Jump In Consumer Spending Is Transitory, Price Deflation Coming Up

The Fed meets today and Fed Chair Janet Yellen will make another superficial statement of some sort. Most likely, she will reiterate some mush about transitory low inflation while noting a surge in consumer spending. It’s the jump in consumer spending that’s likely to be transitory.

Target practice Image from MarketWatch

The Wall Street Journal reports Inflation Remains Below Fed’s Target as Officials Meet to Set Policy.

Federal Reserve officials begin their two-day policy meeting Tuesday amid fresh signs that inflation remains lower than they would like, despite strong economic growth.

They have penciled in a rate rise before year’s end, but some officials have said they want to see evidence that inflation is rising toward their 2% target before approving such a move.

Other officials say they should continue raising rates very gradually because they expect inflation to pick up eventually and they don’t want to let the economy overheat. Other recent data show household spending, supported by a strong labor market and upbeat consumer sentiment, is fueling solid growth.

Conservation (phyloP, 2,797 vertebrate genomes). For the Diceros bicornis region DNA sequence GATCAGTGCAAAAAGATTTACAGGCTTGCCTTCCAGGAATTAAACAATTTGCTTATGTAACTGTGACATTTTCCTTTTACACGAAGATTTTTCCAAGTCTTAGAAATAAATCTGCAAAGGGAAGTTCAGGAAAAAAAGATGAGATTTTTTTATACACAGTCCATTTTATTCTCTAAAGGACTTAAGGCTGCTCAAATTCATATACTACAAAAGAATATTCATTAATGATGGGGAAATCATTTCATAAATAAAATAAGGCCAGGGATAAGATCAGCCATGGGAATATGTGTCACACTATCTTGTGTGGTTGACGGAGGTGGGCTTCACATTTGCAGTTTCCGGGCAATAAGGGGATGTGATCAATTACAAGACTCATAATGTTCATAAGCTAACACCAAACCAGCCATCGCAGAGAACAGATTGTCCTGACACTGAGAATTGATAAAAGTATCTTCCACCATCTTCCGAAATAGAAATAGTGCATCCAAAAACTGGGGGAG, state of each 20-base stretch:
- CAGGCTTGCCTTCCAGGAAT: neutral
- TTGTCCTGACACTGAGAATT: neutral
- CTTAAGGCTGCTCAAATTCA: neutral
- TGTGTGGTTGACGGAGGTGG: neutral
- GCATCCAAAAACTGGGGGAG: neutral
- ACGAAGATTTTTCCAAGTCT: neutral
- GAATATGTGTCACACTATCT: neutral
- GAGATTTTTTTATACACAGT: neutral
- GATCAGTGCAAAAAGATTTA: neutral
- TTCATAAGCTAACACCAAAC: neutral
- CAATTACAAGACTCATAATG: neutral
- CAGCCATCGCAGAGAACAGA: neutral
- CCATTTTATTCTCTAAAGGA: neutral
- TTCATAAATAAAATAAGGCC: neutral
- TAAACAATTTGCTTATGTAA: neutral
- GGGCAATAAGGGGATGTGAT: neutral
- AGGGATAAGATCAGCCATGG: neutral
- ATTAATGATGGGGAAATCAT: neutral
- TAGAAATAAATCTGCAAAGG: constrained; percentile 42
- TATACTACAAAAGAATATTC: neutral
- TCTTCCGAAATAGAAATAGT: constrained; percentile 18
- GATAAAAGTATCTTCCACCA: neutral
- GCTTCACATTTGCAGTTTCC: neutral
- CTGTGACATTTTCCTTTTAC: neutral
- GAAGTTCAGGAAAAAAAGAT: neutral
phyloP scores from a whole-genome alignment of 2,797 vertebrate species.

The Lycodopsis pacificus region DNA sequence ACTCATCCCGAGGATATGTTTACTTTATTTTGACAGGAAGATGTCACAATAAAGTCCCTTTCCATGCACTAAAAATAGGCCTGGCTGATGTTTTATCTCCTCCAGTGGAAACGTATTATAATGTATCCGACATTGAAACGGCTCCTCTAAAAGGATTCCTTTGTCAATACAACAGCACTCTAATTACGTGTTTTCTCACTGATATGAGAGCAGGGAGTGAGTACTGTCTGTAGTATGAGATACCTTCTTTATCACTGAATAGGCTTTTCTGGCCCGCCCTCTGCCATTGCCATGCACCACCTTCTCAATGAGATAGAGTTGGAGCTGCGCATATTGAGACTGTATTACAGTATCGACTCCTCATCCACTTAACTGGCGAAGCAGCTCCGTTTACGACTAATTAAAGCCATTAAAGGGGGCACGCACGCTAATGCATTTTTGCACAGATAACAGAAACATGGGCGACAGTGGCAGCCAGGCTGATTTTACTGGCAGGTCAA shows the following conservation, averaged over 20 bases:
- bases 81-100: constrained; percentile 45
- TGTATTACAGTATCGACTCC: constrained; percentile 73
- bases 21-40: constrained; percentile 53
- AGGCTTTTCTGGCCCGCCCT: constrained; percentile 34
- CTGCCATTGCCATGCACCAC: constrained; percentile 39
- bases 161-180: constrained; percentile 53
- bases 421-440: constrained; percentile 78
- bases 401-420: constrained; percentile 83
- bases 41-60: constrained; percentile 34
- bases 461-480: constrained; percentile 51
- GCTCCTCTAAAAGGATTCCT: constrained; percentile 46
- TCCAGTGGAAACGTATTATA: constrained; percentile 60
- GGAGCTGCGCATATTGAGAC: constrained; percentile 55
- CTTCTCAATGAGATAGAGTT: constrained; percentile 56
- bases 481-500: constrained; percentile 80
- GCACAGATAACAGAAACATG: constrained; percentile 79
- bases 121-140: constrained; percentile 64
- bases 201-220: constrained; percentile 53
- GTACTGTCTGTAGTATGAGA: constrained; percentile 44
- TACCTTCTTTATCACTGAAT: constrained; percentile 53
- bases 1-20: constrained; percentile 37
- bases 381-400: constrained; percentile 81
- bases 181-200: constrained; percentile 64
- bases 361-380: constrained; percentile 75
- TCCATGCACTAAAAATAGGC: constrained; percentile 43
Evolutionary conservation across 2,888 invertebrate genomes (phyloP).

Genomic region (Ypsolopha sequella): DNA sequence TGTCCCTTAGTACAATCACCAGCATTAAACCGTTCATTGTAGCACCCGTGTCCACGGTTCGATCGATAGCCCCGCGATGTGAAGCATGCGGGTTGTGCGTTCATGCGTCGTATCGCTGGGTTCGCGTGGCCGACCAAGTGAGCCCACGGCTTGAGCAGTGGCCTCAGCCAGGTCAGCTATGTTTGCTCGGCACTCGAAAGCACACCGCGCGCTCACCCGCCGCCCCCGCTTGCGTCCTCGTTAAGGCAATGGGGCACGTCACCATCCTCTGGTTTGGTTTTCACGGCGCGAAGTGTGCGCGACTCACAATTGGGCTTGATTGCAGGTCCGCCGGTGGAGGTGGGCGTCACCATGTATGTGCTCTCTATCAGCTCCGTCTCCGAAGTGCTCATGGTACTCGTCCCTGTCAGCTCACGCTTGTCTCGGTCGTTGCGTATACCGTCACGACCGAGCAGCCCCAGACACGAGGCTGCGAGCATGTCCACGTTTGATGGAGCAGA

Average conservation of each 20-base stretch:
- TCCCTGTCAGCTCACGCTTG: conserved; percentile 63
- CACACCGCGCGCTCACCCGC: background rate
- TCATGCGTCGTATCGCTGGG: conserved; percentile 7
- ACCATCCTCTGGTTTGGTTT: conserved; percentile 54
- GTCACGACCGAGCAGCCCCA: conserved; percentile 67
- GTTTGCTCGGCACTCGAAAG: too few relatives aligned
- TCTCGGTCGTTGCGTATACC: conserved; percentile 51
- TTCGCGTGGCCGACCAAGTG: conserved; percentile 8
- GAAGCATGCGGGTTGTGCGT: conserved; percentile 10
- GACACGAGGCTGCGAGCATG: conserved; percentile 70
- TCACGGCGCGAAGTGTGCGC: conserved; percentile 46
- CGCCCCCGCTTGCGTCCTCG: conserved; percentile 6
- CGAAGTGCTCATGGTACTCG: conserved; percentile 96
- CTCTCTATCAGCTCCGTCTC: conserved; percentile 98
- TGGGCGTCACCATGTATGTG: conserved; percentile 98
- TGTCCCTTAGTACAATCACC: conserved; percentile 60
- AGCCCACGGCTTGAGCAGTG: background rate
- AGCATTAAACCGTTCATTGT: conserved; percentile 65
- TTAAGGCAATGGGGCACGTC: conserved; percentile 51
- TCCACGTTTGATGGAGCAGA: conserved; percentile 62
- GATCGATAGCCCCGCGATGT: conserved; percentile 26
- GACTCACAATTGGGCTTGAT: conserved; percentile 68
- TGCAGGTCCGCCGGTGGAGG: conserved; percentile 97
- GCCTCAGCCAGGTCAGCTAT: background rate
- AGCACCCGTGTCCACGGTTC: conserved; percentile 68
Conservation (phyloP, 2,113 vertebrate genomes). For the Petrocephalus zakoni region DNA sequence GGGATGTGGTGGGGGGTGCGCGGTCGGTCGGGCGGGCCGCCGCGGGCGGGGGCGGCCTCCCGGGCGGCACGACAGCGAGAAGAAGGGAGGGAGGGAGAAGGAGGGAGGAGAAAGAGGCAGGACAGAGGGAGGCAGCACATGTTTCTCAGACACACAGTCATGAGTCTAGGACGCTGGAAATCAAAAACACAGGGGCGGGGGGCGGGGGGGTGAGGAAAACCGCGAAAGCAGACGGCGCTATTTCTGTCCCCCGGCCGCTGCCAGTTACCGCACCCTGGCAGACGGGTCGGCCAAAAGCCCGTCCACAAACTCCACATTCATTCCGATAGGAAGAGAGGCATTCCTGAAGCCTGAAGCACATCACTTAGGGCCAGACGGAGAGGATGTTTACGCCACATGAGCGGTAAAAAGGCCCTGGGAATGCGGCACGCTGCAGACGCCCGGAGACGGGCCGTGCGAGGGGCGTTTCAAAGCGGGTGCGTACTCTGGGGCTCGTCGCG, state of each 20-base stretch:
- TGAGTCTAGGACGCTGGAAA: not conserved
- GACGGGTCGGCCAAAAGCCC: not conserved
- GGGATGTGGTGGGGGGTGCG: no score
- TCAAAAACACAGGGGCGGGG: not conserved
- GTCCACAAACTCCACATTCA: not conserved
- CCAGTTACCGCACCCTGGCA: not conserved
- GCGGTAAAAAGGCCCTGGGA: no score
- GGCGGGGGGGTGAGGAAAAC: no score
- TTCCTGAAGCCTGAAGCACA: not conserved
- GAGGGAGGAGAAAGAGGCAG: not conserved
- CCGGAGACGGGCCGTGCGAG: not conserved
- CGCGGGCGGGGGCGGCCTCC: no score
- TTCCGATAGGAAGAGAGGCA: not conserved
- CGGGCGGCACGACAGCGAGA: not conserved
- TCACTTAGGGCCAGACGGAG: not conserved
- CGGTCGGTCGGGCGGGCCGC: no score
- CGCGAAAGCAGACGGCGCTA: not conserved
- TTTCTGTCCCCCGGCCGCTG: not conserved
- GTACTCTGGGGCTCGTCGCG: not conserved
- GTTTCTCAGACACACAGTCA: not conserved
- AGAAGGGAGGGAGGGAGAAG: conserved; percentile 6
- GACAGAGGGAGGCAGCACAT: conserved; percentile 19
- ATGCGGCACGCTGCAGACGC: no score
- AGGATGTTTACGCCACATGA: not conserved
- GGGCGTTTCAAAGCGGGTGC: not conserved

Consumer spending rose a seasonally adjusted 1% in September from August, the largest monthly gain in eight years, the Commerce Department said Monday. Again, the recent hurricanes played a role, driving a 3.2% increase in durable goods—long-lasting products like cars and refrigerators—as many households replaced hurricane-damaged property.

Fed is Clueless

Some Fed officials want to see inflation headed towards 2% before raising interest rates again, others are worried about overheating.

The Fed is clueless, but it does not matter. They have penciled in a rate hike in December so hike in December they will. The Fed can always find an excuse to do what it wants, as long as the market is willing to go along.

I do not suggest that interest rates belong at 1.0% or any other specific spot. I do not know where they should be, and neither does anyone on the Fed. There should not be a Fed at all.

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Author: Travis Esquivel

Travis Esquivel is an engineer, passionate soccer player and full-time dad. He enjoys writing about innovation and technology from time to time.

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